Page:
George Mason University also stepped up in a big way with plans to expand its Arlington campus. But the GMU campus will not be tightly integrated geographically with Amazon’s like Tech’s will be.
Investing in walkable urbanism. Writing for the Congress for the New Urbanism’s Public Square Journal, Robert Steuteville provides background on the urban planning piece of the deal.
Crystal City can be thought of as a large suburban retrofit—guided by a plan and form-based code that won a 2009 CNU Charter Award for Torti Gallas + Partners and Kimley-Horn and Associates. That plan and code, adopted by the county in 2010, entitled the new, higher-density development and put in place a framework to create a more walkable urban neighborhood over time. …
The area was originally built without a master plan, and that changed with the recent master plan. “It’s high-rise suburban. It wants to be higher density, with a more urban mentality— away from cars and with retail on the street that is accessible to people,” says John Torti of Torti Gallas. “It has the potential of becoming a wonderful place.”
Steuteville’s article provides the following graphic comparing a mile-long segment of Rt. 1 as it looks now with the plan transform it into a more walkable, urban boulevard:
Re-working the urban fabric will require a significant expenditure of public funds for streets, streetscapes and mass transit. The state has committed $195 million for entrances to the Metro stations at Crystal City and Potomac Yard, improvements to Route 1, a connector bridge from Crystal City to Washington National Airport, and a transitway expansion supporting Pentagon City, Crystal City, and Potomac Yard. Arlington County and Alexandria will fund another $570 million for transportation projects, including including rail connections, transit facilities, multi-modal streets, and corridor connectivity serving the site.
It is important to note that redeveloping the Crystal City-Potomac Yard area in line with thew new vision will require a large public investment in infrastructure. While other Northern Virginia jurisdictions might justifiably gripe that Arlington-Alexandria priorities have jumped to the head of the line thanks to the Amazon deal, those priorities likely would have been funded eventually.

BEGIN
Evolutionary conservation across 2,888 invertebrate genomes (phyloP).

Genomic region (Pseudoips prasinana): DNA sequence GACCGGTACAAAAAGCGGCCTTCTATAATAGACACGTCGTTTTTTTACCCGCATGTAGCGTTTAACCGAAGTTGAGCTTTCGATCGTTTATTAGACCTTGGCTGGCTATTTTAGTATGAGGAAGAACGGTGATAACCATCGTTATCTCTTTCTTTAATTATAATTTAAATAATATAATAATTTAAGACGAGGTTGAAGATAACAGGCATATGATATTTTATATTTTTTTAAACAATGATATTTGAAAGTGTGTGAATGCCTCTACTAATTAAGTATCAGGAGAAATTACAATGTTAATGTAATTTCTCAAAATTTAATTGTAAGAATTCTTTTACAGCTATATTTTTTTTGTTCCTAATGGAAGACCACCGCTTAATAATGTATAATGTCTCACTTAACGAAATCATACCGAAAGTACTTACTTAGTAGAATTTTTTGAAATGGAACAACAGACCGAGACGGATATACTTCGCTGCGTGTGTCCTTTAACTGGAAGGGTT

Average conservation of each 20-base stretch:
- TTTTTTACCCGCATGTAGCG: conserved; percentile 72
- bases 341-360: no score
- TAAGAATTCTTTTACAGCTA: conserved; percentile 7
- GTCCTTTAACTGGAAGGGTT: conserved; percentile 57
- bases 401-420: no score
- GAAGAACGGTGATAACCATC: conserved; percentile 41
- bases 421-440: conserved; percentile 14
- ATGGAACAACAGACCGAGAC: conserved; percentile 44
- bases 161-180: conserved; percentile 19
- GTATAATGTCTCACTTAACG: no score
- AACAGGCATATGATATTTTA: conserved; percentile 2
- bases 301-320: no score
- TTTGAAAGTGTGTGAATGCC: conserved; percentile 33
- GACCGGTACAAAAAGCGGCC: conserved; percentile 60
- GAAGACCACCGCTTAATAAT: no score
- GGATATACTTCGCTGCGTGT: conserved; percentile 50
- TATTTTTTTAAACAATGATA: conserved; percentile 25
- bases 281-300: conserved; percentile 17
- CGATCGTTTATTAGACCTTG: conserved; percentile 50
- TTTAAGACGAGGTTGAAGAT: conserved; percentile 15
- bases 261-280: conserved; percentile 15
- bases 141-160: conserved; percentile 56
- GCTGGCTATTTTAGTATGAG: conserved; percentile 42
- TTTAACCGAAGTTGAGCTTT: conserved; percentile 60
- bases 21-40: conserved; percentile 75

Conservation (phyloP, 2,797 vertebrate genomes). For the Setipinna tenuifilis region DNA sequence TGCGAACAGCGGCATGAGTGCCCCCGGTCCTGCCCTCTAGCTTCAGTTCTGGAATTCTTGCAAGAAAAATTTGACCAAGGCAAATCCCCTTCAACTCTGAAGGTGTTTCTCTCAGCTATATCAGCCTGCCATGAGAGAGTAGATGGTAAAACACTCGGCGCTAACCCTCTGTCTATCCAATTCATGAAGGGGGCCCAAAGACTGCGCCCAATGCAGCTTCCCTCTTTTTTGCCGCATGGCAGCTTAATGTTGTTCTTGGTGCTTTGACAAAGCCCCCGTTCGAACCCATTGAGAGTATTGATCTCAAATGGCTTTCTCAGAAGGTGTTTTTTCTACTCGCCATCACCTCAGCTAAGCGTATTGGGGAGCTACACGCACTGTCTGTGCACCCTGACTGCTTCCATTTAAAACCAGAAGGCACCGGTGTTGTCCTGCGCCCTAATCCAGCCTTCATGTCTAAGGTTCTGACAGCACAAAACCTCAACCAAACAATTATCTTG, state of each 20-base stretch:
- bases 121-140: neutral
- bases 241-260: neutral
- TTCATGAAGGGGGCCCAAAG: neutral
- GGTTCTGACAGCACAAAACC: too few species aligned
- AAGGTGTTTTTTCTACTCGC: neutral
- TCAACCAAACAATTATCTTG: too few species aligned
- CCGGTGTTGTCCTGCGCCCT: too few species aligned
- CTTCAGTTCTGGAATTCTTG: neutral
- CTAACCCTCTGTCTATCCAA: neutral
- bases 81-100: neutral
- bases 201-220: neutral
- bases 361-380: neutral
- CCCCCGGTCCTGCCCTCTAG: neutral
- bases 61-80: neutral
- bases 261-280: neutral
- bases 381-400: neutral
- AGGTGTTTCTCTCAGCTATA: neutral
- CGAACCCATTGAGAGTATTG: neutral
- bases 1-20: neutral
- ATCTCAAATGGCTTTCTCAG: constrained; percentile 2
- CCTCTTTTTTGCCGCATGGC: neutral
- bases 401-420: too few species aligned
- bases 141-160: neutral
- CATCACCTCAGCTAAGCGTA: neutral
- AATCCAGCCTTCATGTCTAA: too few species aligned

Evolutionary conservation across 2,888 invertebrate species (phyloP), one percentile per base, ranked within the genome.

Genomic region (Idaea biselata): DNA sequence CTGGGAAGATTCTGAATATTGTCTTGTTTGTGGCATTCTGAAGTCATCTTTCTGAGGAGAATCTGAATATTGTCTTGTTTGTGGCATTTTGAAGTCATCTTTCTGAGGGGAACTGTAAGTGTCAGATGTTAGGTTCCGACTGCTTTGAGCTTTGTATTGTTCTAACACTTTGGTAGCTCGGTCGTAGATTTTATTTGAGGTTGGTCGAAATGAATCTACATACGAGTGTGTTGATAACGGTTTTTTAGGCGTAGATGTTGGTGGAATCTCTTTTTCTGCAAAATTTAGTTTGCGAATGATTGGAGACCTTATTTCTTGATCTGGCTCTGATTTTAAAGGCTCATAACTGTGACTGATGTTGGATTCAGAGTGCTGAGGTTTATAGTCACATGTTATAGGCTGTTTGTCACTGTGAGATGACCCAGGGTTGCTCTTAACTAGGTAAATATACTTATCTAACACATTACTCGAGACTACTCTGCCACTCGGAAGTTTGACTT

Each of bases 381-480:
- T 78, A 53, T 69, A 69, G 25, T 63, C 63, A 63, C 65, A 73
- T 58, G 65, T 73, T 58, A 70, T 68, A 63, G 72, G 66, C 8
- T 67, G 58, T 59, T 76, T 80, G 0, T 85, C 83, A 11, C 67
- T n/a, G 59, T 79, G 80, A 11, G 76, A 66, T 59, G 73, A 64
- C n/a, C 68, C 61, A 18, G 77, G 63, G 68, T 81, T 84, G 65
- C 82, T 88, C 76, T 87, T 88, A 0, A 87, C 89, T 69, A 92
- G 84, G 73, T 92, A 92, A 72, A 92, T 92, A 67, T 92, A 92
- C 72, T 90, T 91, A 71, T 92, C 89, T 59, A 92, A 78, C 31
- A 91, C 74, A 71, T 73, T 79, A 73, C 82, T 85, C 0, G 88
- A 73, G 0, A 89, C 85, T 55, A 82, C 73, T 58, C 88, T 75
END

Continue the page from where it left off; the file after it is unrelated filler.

About those employment subsidies… As the carefully integrated grand strategy of the Amazon deal is coming into clearer focus, the only questionable aspect to my mind is the $550 million employment incentive. Let me recycle a quote by Secretary of Finance Aubrey Layne that I included in a previous post: “Incentives didn’t really drive the decision. At the end of the day, it was the workforce development and education pieces, which we already had decided were going to happen regardless.”
Amazon’s site-location decision was driven by workforce considerations. The project was so huge and the potential impact on already-tight labor markets — Virginia famously has more than 50,000 unfilled IT jobs — that the e-commerce giant concluded that no single metropolitan region could handle it, not even the largest labor market in the country, New York, or the 7th largest, Washington.
That’s why Amazon broke the project into two parts. Critical to Amazon’s Northern Virginia pick is Virginia’s promise to boost the output of its higher-ed talent talent pipeline.
The requirement for walkable urbanism is tied directly to workforce recruitment and retention. Young people graduating from college have a powerful preference for urban living. To recruit and retain young engineers, data scientists, and IT computer programmers, Amazon must locate in an urban environment to their liking. With only modest transportation funding from the state, Arlington, Alexandria and JBG Smith will fulfill that requirement.
Outside of New York City, could any competing metro match the labor pool, talent pipeline, and walkable urbanism that Northern Virginia provides? I don’t know, but I suspect not. Still, given all the money that other regions were throwing at Amazon, I suppose Virginia’s decision makers felt they had to pad their offer to make sure they won the biggest economic-development deal in U.S. history. Was the $550 million giveaway really necessary? Only Amazon knows for sure.